What to Know
- A man was taken into custody after he tried to walk into St. Patrick's with two gasoline cans, two bottles of lighter fluid and two lighters
- The New Jersey resident said he'd been carrying the items because his car had run out of gas, but there was gas in his car, police said
- The NYPD's Deputy Commissioner of Intelligence and Counterterrorism said it was too early to say what the man's motive was
UPDATE: Man Found With Gas Cans at St. Patrick's Was Arrested at NJ Cathedral Days Earlier, Sources Say
A New Jersey man was taken into custody late Wednesday after he tried to walk into St. Patrick's Cathedral with two gasoline cans, two bottles of lighter fluid and two lighters, police said.
The 37-year-old man, identified by law enforcement sources as Marc Lamparello, parked a minivan on Fifth Avenue around 7:55 p.m. Wednesday, the NYPD's Deputy Commissioner of Intelligence and Counterterrorism John Miller said at a press conference.
After walking around the area, Lamparello returned to the minivan, where he pulled out two 2-gallon cans of gasoline, a plastic bag with two bottles of lighter fluid inside, and two extended lighters, Miller said.
U.S. & World
Lamparello tried to walk into the cathedral with the items, but a security guard stopped him, according to Miller.
Some gasoline spilled out onto the floor of the cathedral as Lamparello was leaving, Miller said.
The guard notified two counterterrorism officers posted outside the cathedral about the incident as Lamparello tried to walk away.
When the officers caught up to the New Jersey resident and started questioning him, he gave them "inconsistent and evasive" answers as to why he'd been carrying the gas cans and other items.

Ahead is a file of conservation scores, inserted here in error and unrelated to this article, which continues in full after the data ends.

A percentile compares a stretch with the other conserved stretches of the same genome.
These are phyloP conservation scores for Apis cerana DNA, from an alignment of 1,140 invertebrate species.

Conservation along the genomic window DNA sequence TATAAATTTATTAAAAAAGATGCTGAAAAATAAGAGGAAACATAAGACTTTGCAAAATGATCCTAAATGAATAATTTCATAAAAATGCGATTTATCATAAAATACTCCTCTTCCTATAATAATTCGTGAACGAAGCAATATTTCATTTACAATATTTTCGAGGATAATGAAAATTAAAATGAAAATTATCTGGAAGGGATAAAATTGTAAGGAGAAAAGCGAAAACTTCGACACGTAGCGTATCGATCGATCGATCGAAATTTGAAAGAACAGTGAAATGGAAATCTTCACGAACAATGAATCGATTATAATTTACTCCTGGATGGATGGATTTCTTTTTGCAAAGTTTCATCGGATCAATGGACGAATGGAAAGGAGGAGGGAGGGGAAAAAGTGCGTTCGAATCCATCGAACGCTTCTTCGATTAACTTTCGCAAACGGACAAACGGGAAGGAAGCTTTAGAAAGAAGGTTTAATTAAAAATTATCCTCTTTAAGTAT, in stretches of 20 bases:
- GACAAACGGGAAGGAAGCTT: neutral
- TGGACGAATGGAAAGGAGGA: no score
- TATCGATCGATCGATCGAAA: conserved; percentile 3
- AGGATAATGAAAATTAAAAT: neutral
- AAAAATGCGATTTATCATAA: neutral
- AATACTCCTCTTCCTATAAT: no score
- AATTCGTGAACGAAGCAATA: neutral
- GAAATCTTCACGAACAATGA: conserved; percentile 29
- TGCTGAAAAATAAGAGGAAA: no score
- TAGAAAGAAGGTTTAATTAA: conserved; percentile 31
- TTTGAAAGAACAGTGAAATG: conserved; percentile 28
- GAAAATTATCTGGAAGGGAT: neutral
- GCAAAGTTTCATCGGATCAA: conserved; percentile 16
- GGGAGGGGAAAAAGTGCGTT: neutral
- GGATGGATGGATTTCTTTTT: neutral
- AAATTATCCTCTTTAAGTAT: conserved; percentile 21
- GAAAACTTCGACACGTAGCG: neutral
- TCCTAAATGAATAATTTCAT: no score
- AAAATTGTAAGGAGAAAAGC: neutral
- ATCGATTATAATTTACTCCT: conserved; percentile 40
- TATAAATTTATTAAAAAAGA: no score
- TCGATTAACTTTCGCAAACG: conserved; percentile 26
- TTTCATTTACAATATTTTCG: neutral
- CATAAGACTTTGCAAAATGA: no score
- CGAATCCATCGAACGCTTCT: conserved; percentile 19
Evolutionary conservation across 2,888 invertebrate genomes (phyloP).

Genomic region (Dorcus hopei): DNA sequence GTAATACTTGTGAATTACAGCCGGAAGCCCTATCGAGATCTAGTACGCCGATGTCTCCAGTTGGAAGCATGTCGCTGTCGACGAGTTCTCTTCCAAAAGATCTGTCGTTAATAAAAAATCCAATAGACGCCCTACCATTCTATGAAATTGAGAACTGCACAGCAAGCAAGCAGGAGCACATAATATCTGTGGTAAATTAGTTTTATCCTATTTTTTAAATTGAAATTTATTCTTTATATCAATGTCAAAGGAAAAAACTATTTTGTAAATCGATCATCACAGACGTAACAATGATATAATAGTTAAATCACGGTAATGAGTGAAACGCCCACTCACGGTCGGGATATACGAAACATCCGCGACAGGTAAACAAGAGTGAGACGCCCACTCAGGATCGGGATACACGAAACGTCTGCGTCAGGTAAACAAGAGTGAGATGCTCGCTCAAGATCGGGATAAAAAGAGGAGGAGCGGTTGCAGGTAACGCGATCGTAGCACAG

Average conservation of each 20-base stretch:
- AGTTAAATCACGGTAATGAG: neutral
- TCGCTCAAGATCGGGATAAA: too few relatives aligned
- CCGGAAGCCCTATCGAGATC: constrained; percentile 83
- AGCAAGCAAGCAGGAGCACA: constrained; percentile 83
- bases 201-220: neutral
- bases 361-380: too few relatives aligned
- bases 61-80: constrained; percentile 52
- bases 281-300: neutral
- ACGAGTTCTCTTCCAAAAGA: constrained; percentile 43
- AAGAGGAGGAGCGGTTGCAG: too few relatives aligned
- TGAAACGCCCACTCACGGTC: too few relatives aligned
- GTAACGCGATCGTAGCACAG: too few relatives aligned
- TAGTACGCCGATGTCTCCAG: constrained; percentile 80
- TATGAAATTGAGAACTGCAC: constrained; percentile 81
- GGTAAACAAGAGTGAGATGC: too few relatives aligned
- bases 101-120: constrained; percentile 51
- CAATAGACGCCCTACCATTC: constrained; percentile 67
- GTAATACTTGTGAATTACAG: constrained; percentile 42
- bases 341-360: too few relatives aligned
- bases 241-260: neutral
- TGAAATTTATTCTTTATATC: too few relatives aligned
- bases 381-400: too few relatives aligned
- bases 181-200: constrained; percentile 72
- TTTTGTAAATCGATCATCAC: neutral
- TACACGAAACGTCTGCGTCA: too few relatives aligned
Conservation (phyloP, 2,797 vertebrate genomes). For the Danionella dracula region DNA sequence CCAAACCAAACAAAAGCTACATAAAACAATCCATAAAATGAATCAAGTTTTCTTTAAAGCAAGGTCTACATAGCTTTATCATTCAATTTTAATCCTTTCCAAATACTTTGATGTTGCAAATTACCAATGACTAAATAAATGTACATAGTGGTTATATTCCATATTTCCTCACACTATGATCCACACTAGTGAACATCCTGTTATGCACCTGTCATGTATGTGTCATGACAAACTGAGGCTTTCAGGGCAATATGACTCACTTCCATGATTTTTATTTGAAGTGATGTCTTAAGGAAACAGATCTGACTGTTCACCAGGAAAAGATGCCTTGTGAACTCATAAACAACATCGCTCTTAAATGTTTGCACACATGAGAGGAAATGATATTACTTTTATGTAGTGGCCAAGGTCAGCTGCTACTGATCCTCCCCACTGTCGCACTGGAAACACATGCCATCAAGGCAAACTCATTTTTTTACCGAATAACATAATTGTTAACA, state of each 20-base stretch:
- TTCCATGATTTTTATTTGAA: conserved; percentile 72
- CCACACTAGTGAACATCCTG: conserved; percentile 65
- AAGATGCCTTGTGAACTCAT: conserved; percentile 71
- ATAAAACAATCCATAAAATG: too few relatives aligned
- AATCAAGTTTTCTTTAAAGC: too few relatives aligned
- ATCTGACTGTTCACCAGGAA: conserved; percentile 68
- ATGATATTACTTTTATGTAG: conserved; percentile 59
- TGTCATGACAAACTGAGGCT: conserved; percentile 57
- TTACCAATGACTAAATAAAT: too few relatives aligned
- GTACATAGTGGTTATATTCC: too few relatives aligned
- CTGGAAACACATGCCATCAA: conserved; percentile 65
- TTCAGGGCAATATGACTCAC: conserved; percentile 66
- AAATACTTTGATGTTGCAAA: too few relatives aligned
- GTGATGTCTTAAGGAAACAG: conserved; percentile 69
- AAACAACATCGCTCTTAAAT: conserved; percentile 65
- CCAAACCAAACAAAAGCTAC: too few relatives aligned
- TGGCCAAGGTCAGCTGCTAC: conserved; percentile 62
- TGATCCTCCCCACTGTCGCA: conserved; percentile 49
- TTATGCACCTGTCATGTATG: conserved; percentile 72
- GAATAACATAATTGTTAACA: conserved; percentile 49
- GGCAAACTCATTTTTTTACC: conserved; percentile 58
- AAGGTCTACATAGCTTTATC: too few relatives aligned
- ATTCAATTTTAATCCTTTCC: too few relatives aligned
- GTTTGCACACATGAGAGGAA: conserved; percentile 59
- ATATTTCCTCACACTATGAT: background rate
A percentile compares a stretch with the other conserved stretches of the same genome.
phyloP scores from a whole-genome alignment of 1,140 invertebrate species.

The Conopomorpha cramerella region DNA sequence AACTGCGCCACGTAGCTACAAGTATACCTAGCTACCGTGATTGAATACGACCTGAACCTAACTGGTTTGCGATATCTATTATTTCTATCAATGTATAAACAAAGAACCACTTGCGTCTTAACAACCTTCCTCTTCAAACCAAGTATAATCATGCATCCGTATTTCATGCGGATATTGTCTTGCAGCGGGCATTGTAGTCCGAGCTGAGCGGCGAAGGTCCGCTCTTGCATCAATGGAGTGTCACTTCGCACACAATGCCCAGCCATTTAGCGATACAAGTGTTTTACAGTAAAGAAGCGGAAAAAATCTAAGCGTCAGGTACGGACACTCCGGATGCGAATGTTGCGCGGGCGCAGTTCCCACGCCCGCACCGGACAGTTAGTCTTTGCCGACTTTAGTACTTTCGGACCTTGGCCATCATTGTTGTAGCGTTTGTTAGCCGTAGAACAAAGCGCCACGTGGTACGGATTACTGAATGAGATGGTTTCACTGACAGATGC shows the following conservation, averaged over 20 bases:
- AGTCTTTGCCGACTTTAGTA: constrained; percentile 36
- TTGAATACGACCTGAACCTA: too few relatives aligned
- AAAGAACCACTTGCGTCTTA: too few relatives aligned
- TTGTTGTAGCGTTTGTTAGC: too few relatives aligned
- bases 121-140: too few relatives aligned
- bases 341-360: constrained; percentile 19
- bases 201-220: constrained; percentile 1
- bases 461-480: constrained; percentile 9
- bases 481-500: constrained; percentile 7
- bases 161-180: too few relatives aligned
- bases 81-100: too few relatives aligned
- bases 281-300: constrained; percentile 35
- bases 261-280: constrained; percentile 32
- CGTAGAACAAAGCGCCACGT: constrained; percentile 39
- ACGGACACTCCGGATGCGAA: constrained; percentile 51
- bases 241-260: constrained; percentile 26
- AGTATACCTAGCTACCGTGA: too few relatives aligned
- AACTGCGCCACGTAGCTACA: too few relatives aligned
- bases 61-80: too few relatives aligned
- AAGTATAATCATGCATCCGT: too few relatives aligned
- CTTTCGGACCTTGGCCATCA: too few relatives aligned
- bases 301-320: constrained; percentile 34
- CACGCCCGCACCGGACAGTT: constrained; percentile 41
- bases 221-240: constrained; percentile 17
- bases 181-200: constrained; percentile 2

"His basic story was that he was cutting through the cathedral to get to Madison Avenue. [He said] his car had run out of gas," Miller said.
When police searched Lamparello's vehicle, however, they discovered it wasn't out of gas. He was taken into custody soon after and hasn't yet been charged, according to Miller.
Miller said it was too early to say whether terror was being considered as a motive.
"It's hard to say what his intentions were, but I think the totality of circumstances of an individual walking into an iconic location like St. Patrick's Cathedral carrying over four gallons of gasoline, two bottles of lighter fluid and lighters is something that we would have great concern over," he said.
Heightened security at St. Patrick's is normal, but the NYPD has ramped up its efforts at the cathedral since the fire that tore through Notre Dame Cathedral in Paris on Monday, Miller noted.
Police initially said Lamparello may have been emotionally disturbed. Miller said he is "known to police."
A spokesman for the Archdiocese of New York confirmed that Lamparello was stopped as he tried to enter the cathedral.
"Nothing happened inside the cathedral," the spokesman said.